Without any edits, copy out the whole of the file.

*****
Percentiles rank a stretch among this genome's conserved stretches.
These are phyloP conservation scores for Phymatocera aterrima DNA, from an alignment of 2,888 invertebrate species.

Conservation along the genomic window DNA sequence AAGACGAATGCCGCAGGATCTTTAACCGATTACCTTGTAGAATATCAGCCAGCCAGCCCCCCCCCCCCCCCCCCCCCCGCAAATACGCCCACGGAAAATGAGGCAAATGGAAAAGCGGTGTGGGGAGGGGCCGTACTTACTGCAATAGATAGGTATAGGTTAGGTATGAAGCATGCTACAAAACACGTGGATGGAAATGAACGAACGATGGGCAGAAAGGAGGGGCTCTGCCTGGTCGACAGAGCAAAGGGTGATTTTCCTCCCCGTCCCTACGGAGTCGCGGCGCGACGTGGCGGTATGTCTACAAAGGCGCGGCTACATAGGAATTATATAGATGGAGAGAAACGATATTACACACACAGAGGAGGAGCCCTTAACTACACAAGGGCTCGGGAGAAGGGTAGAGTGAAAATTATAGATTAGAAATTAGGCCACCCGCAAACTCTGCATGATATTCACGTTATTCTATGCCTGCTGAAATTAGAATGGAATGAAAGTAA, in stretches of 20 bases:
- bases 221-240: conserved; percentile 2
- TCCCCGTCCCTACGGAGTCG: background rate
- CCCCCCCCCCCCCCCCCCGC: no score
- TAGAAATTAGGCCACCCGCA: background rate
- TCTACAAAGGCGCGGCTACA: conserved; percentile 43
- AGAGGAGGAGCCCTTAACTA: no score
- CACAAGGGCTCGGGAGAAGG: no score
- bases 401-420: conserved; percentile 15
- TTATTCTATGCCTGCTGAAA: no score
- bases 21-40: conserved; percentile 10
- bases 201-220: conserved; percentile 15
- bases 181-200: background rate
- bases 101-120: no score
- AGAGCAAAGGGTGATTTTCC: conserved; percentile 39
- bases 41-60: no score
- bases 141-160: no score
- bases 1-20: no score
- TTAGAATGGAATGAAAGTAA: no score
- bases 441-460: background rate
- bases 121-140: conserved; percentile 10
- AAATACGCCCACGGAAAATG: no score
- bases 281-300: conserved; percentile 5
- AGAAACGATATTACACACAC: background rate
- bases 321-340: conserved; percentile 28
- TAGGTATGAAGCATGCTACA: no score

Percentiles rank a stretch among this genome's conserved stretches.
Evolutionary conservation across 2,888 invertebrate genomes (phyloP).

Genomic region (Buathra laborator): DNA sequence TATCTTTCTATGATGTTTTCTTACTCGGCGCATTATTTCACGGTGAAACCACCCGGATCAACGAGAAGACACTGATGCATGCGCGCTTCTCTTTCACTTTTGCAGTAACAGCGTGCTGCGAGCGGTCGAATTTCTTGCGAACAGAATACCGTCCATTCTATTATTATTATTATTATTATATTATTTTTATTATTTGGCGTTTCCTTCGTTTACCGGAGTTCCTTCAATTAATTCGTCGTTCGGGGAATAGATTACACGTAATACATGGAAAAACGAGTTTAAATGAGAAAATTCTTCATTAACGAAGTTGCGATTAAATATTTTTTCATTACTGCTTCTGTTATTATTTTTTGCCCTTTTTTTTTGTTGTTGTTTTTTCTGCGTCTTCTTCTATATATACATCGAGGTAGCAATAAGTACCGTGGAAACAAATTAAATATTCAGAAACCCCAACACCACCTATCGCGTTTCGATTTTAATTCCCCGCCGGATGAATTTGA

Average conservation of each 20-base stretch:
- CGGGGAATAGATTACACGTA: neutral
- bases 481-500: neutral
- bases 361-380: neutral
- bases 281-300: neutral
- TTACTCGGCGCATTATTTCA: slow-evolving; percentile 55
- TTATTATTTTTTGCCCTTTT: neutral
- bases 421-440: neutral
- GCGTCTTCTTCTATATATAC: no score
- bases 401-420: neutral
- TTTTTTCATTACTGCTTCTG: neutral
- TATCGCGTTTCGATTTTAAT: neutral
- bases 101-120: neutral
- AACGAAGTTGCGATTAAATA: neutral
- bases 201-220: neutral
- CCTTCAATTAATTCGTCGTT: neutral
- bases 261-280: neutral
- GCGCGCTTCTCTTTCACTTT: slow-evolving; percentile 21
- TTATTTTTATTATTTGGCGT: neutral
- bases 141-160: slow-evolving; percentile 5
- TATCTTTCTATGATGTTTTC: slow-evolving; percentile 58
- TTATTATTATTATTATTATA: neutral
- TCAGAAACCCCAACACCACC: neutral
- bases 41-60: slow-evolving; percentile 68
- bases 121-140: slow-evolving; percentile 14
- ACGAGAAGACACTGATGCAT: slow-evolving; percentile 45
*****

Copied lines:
Percentiles rank a stretch among this genome's conserved stretches.
These are phyloP conservation scores for Phymatocera aterrima DNA, from an alignment of 2,888 invertebrate species.

Conservation along the genomic window DNA sequence AAGACGAATGCCGCAGGATCTTTAACCGATTACCTTGTAGAATATCAGCCAGCCAGCCCCCCCCCCCCCCCCCCCCCCGCAAATACGCCCACGGAAAATGAGGCAAATGGAAAAGCGGTGTGGGGAGGGGCCGTACTTACTGCAATAGATAGGTATAGGTTAGGTATGAAGCATGCTACAAAACACGTGGATGGAAATGAACGAACGATGGGCAGAAAGGAGGGGCTCTGCCTGGTCGACAGAGCAAAGGGTGATTTTCCTCCCCGTCCCTACGGAGTCGCGGCGCGACGTGGCGGTATGTCTACAAAGGCGCGGCTACATAGGAATTATATAGATGGAGAGAAACGATATTACACACACAGAGGAGGAGCCCTTAACTACACAAGGGCTCGGGAGAAGGGTAGAGTGAAAATTATAGATTAGAAATTAGGCCACCCGCAAACTCTGCATGATATTCACGTTATTCTATGCCTGCTGAAATTAGAATGGAATGAAAGTAA, in stretches of 20 bases:
- bases 221-240: conserved; percentile 2
- TCCCCGTCCCTACGGAGTCG: background rate
- CCCCCCCCCCCCCCCCCCGC: no score
- TAGAAATTAGGCCACCCGCA: background rate
- TCTACAAAGGCGCGGCTACA: conserved; percentile 43
- AGAGGAGGAGCCCTTAACTA: no score
- CACAAGGGCTCGGGAGAAGG: no score
- bases 401-420: conserved; percentile 15
- TTATTCTATGCCTGCTGAAA: no score
- bases 21-40: conserved; percentile 10
- bases 201-220: conserved; percentile 15
- bases 181-200: background rate
- bases 101-120: no score
- AGAGCAAAGGGTGATTTTCC: conserved; percentile 39
- bases 41-60: no score
- bases 141-160: no score
- bases 1-20: no score
- TTAGAATGGAATGAAAGTAA: no score
- bases 441-460: background rate
- bases 121-140: conserved; percentile 10
- AAATACGCCCACGGAAAATG: no score
- bases 281-300: conserved; percentile 5
- AGAAACGATATTACACACAC: background rate
- bases 321-340: conserved; percentile 28
- TAGGTATGAAGCATGCTACA: no score

Percentiles rank a stretch among this genome's conserved stretches.
Evolutionary conservation across 2,888 invertebrate genomes (phyloP).

Genomic region (Buathra laborator): DNA sequence TATCTTTCTATGATGTTTTCTTACTCGGCGCATTATTTCACGGTGAAACCACCCGGATCAACGAGAAGACACTGATGCATGCGCGCTTCTCTTTCACTTTTGCAGTAACAGCGTGCTGCGAGCGGTCGAATTTCTTGCGAACAGAATACCGTCCATTCTATTATTATTATTATTATTATATTATTTTTATTATTTGGCGTTTCCTTCGTTTACCGGAGTTCCTTCAATTAATTCGTCGTTCGGGGAATAGATTACACGTAATACATGGAAAAACGAGTTTAAATGAGAAAATTCTTCATTAACGAAGTTGCGATTAAATATTTTTTCATTACTGCTTCTGTTATTATTTTTTGCCCTTTTTTTTTGTTGTTGTTTTTTCTGCGTCTTCTTCTATATATACATCGAGGTAGCAATAAGTACCGTGGAAACAAATTAAATATTCAGAAACCCCAACACCACCTATCGCGTTTCGATTTTAATTCCCCGCCGGATGAATTTGA

Average conservation of each 20-base stretch:
- CGGGGAATAGATTACACGTA: neutral
- bases 481-500: neutral
- bases 361-380: neutral
- bases 281-300: neutral
- TTACTCGGCGCATTATTTCA: slow-evolving; percentile 55
- TTATTATTTTTTGCCCTTTT: neutral
- bases 421-440: neutral
- GCGTCTTCTTCTATATATAC: no score
- bases 401-420: neutral
- TTTTTTCATTACTGCTTCTG: neutral
- TATCGCGTTTCGATTTTAAT: neutral
- bases 101-120: neutral
- AACGAAGTTGCGATTAAATA: neutral
- bases 201-220: neutral
- CCTTCAATTAATTCGTCGTT: neutral
- bases 261-280: neutral
- GCGCGCTTCTCTTTCACTTT: slow-evolving; percentile 21
- TTATTTTTATTATTTGGCGT: neutral
- bases 141-160: slow-evolving; percentile 5
- TATCTTTCTATGATGTTTTC: slow-evolving; percentile 58
- TTATTATTATTATTATTATA: neutral
- TCAGAAACCCCAACACCACC: neutral
- bases 41-60: slow-evolving; percentile 68
- bases 121-140: slow-evolving; percentile 14
- ACGAGAAGACACTGATGCAT: slow-evolving; percentile 45